262 Squadron RAF (South Africa)
35 Squadron, based in Cape Town, South Africa, is the maritime search and rescue squadron of the South African Air Force, and is responsible for patrolling the coastline and territorial waters of South Africa in support of the South African Navy and the Department of the Environment. The tasks of the squadron include maritime search and rescue, shipping reconnaissance, fisheries reconnaissance, pollution monitoring, and co-operative exercises with the South African Navy.
262 Squadron RAF was the forerunner of 35 Squadron and was formed on 29 September 1942, from drafted personnel. This was to form the basis of a South African Catalina squadron operating out of the top end of Durban harbour, in an area known as Congella. However, it was not until 21 February 1943 that the first Catalinas arrived; five days later patrols over the Indian Ocean commenced.
A new base was opened at Lake Umsingazi in November 1942; this was used until 262 Squadron, by now manned almost entirely by SAAF personnel, was trasnferred from the Royal Air Force and re-designated 35 Squadron of the South African Air Force.
"14 February 1945: In preparation for the 'death' of 262 Squadron RAF and the 'birth' of 35 Squadron SAAF as from 00:0 1 hours on the 15th, the 'Odd Bods' worked frenziedly to complete the bar for the purpose of wetting the 'laley's head'."
"15 February 1945: The squadron completed the take-over from 262 Squadron RAF and was re-designated 35 Squadron SAAF. An impressive burial service was held in which 'the body', consisting of old books and recordsof 262 Squadron encased in a plain wooden coffin, was first laid in state (surrounded by bottles of beer). This was then duly cremated and cast on the flowers."
The Padre officiated at the service:
"And so, dust to dust, and ashes to ashes,
Perish the remains of 262 Squadron,
What the RAF hath given the SAAF taketh away."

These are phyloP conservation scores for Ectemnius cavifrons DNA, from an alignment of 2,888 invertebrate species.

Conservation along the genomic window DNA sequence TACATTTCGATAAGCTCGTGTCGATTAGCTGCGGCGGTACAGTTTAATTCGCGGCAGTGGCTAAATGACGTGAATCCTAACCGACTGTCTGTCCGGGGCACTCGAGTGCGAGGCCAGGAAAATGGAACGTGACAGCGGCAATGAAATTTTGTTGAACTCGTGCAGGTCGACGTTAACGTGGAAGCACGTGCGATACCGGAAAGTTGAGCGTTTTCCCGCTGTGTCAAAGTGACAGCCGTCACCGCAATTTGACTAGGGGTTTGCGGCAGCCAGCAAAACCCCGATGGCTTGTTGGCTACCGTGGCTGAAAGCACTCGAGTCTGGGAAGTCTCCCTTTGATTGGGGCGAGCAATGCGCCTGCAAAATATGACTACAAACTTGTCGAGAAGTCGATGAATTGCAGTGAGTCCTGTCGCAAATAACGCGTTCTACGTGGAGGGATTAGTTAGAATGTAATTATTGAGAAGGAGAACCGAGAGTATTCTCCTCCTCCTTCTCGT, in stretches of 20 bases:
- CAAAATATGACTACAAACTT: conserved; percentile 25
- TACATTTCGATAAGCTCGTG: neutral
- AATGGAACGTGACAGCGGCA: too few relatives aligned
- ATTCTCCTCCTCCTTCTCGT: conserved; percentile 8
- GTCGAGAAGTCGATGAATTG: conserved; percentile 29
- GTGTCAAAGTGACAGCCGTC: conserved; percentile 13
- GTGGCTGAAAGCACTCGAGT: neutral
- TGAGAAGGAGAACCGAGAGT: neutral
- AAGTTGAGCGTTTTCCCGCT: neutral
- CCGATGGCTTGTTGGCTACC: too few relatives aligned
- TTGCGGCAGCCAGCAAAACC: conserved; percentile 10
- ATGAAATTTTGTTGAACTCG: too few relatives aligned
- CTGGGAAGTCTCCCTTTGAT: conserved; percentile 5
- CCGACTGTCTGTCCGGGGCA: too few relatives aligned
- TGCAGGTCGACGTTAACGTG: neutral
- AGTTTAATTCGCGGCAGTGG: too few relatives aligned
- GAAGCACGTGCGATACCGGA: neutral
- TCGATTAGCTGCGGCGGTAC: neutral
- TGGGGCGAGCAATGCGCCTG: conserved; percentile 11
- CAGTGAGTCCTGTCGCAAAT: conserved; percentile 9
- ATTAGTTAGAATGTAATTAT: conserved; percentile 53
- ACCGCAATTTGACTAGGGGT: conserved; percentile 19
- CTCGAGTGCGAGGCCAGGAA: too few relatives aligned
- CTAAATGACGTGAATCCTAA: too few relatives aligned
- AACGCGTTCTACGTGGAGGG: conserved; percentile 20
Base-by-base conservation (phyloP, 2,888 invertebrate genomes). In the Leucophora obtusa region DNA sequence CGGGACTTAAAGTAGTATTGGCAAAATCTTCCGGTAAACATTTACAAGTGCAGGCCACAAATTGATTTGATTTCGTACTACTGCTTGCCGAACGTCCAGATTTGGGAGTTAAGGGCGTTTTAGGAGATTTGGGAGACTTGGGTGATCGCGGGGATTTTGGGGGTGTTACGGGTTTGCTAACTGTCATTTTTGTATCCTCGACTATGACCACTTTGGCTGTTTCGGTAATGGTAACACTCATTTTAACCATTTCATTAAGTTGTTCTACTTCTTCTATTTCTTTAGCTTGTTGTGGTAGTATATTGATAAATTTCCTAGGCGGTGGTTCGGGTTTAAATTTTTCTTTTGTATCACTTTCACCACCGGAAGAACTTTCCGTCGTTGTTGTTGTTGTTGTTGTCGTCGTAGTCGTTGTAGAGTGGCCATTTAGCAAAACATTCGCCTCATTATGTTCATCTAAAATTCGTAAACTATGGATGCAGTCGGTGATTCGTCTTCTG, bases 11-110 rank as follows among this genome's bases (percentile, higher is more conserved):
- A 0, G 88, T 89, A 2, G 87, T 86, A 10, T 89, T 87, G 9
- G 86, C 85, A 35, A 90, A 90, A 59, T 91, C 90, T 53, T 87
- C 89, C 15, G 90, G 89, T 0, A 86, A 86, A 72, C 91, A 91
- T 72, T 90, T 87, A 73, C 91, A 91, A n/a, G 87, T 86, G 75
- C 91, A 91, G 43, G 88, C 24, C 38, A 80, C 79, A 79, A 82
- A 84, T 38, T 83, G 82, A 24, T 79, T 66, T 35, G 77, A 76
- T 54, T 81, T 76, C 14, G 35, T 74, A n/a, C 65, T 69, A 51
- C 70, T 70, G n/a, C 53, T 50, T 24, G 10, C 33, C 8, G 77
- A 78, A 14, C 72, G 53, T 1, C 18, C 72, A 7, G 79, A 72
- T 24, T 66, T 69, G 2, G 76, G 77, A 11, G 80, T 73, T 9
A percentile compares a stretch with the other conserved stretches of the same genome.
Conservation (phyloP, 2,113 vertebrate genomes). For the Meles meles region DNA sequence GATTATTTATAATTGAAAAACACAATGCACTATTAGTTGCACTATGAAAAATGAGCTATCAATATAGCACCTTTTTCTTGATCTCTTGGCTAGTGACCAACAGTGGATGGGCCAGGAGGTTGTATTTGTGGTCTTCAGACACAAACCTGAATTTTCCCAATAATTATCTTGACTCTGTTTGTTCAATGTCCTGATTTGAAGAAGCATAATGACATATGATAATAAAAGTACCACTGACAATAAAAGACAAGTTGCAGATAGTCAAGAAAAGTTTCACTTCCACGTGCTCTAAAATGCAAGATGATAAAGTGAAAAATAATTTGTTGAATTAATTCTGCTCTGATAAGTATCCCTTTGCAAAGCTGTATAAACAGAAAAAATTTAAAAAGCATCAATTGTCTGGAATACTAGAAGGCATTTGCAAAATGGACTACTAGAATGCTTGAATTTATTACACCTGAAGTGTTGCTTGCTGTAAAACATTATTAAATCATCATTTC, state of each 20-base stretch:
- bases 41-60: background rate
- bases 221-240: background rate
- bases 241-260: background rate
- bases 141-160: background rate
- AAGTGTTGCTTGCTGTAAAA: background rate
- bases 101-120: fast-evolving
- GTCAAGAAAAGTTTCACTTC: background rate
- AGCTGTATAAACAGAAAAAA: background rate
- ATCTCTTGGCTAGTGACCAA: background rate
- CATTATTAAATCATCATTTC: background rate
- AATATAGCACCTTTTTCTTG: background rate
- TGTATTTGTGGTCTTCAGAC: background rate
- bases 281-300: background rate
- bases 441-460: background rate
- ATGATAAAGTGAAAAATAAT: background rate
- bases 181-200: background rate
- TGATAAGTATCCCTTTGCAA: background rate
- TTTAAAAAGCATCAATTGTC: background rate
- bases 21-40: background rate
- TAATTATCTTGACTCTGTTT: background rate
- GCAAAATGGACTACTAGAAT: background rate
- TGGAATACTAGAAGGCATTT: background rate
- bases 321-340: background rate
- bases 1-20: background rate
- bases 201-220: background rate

"This was followed by RAF chants and SAAF Zulu war dances, 262, being well and truly interred, then welcomed the new born 35. The 'baby' was appropriately baptised in beer."
In February 1945, the new squadron, under the command of Wing Commander ESS Nash, DFC, AFC, consisted of 462 personnel and 12 Catalina flying boats. Later in April of the same year, three Short S25 Sunderland GR Mk5 aircraft were flown out from England to enhance the squadron's effectiveness. Sunderlands were widely used by Coastal Command during World War II.
Catalinas were eventually phased out with a total of 16 Sunderlands being delivered during 1945 (at a cost of just over 200 pounds per aircraft).
In November 1946, the squadron was informed that Sunderlands would be required for escort duties for HMS Vanguard which would be transporting George VI and the British Royal Family on an official visit to South Africa. Early in February 1947, four Sunderlands under the command of Maj D.A. du Toit proceeded to Langebaan in anticipation of the arrival of the Vanguard.
One aircraft was detailed to fly out and intercept the HMS Vanguard while she was still nearly 1000 miles out, in order to drop canisters containing tour programmes and other important documents. Unfortunately, after 15 hours of flying in bad visibility, the Sunderland was unable to locate the warship. However, the following morning at 10:00 hours the canisters were safely delivered. The Sunderlands provided a constant escort for the big battleship and as she approached Cape Town three flew overhead in formation.